Ice etc n the actual scope tube is no worry. Its only if ice forms on the lens/mirrors and thats not a worry either but it will hamper your views. So make sure they are always a couple of degrees above freezing point by either using a heated dew strap or dew shield..............or both.

Edited by LukeSkywatcher
  • Like 1

Share this post


Link to post
Share on other sites

If the scope is cold you want to keep it cold. Putting it in a warm vehicle can cause frosting, fogging- it does for me anyway. An insulated case will help as well as wrapping it in a blanket for the ride.

Share this post


Link to post
Share on other sites

I should certainly not take a telescope, that has been used on cold frosty nights, into a centrally heated environment

Uh-oh. I tend to do this. Is it likely to cause damage?

Share this post


Link to post
Share on other sites

If you take a scope out of the freezer and stand it next to a fire you might crack a lens or mirror with the sudden change in extreme temperature. But moving it from outside into the house isn't going to harm it - not in UK weather at least - if you live in Finland it might be a different matter lol.

What does happen though is condensation, misting of lenses/mirrors, puddles in the tube, water marks, and subsequent mould and coating rot where water persists. Same goes for eyepieces too. You really just need a few common sense tactics to avoid all these. Keep the scope well aired when drying it out, stand in the conservatory or garage/utility room for a few hours first, leave all the caps off till thoroughly dried out, avoid water dripping onto electrics, etc.

Once it's dry - cap it up and put it in your normal storage place indoors. Going the other way you can take it straight outside and use it immediately. But it won't be working at it's best till it's cooled down and tube air currents stabilise. The time it takes depends on if it's an open or closed tube and how thick the lenses are. Hth :)

  • Like 5

Share this post


Link to post
Share on other sites

All of the above is true. My advice is if you are going to transport it to a different place such as a star camp, is to buy a water resistant case. The reason for this is that if you place the scope in the case and shut it, it can be safely left to warm up to an in house temperature over a long period. The warm up is so gradual that you will not get any dew/condensation formation on the scope.  But why would you want to warm the scope? The other plus side to a good watertight case, is that if properly foam protected, when left for only a few hours during the transport it will not have warmed significantly before you get it out again at the viewing site. Thus cool down time is minimised.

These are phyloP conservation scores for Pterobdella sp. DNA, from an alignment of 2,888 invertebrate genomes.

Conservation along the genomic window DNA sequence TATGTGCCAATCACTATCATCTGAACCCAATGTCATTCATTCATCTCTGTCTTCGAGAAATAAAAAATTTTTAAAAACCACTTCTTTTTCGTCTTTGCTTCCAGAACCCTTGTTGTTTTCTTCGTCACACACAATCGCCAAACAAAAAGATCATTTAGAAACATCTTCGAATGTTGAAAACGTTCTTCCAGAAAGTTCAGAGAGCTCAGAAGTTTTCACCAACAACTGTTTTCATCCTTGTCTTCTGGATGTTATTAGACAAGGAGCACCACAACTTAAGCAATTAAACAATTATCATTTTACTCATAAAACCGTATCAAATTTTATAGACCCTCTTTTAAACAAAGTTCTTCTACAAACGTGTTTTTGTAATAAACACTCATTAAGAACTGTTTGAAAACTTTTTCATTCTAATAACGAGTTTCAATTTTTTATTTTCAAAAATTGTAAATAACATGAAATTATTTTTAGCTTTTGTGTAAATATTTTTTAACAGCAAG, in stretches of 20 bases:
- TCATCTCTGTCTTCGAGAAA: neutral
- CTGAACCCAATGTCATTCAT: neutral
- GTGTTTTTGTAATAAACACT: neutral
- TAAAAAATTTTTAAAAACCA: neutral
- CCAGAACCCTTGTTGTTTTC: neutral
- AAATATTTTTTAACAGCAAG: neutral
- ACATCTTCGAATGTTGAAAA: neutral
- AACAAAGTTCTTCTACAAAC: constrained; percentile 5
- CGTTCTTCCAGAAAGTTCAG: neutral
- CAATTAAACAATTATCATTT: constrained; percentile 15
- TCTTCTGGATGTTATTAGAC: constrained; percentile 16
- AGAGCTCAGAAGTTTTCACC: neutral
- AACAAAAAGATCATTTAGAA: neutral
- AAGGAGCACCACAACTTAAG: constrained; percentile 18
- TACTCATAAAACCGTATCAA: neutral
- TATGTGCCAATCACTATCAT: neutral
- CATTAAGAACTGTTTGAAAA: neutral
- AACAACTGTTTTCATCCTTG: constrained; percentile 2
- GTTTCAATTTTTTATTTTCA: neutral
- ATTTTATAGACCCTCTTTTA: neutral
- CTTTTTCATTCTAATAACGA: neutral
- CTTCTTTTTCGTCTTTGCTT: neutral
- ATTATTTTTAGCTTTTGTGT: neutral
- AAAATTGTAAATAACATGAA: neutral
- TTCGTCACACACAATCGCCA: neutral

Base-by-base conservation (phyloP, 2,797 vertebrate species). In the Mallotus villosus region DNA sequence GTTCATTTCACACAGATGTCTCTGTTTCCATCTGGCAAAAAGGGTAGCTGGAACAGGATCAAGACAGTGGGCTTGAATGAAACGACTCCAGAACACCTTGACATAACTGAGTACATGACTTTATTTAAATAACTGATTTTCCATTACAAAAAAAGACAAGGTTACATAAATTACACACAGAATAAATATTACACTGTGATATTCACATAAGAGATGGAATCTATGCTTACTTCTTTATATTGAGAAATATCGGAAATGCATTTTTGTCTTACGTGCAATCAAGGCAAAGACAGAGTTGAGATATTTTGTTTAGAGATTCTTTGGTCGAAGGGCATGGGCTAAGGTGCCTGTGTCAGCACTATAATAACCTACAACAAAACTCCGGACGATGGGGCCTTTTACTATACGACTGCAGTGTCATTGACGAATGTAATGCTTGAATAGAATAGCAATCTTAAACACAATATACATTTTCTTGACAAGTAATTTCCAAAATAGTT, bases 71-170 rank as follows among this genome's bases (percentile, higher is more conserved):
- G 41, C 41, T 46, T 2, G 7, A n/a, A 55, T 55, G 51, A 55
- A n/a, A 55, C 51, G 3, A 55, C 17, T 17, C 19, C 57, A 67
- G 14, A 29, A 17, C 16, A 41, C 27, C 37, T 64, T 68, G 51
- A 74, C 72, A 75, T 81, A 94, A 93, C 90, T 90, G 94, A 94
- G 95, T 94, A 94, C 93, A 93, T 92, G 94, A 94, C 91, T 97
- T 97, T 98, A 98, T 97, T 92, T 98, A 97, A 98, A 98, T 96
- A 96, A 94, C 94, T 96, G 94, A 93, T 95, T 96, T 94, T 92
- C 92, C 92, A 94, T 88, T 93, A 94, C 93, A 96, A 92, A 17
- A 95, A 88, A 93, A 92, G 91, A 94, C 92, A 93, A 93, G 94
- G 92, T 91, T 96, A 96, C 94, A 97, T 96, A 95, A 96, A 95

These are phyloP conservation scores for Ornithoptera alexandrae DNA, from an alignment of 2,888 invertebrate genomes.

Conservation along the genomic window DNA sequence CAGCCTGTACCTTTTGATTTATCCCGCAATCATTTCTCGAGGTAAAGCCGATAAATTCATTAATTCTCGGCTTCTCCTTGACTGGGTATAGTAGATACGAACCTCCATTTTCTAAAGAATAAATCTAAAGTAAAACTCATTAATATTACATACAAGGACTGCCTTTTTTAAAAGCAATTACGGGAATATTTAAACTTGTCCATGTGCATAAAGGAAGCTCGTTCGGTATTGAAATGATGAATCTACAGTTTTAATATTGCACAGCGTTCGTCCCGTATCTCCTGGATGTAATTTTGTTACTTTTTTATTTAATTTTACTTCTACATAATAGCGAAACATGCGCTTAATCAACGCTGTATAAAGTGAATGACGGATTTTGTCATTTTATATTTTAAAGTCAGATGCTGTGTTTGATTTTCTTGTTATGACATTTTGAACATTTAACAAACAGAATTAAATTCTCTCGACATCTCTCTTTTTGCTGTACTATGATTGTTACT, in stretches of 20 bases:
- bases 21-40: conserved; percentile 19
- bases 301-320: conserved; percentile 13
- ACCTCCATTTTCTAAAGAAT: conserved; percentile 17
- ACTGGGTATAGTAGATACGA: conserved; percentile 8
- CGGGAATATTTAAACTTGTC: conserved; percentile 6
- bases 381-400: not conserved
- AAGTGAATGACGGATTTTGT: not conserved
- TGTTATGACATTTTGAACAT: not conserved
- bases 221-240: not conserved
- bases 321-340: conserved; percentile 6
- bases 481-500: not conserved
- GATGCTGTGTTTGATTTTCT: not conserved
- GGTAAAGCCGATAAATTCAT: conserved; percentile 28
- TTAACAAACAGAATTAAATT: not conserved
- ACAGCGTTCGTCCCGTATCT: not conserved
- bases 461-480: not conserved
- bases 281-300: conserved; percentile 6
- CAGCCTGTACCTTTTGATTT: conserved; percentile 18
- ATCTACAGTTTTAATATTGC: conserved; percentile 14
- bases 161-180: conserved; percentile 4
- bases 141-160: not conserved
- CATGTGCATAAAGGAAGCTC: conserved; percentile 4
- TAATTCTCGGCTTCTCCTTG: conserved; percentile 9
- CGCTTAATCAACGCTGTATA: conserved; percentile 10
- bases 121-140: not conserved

Try looking on the CPC website at their cases. There are cheap to expensive cases available that are very strong and water resistant/sealed. Other than that have a look at EBAY for second hand Peli cases. They are not cheap but you can get some real bargins. Usually there are lots of different sizes available. Just be sure that your scope will fit into the case before ordering/buying. You will need to allow extra depth for the foam protection. Do not use pick and pluck foam it is too soft and will not withstand a drop of more than a few inches with a relatively heavy scope in the case. You will need a firmer foam. I tend to reuse the original  transport box foam when ever I can. I just cut it to fit and glue into a case with carpet tape bought from Screwfix. Normal glues do not stick to the white types of foam very well.

Derek

  • Like 1

Share this post


Link to post
Share on other sites

Hi, I recently got a Meade ETX 90, and I was wondering if I can take it places during Winter. I keep my telescope in a sheltered, but un insulated garage so I can keep it acclimated to the ambient temperature outside. I just got a case for it as well but wondering whether it's safe to put in the case and take it places during winter. I am well aware that it is dangerous to take a cold telescope into the warmth. Keep in mind, my destination is about 2 hours from my house. If its not safe in Winter, are there any ways I can gradually warm it up to take it places? Any answers will be greatly appreciated, thank you!

You could consider transporting it in an empty ice chest. That's what I've done on occasion when I needed to bring a cold scope into a warm house. The insulating qualities of the chest allow it to acclimate slowly.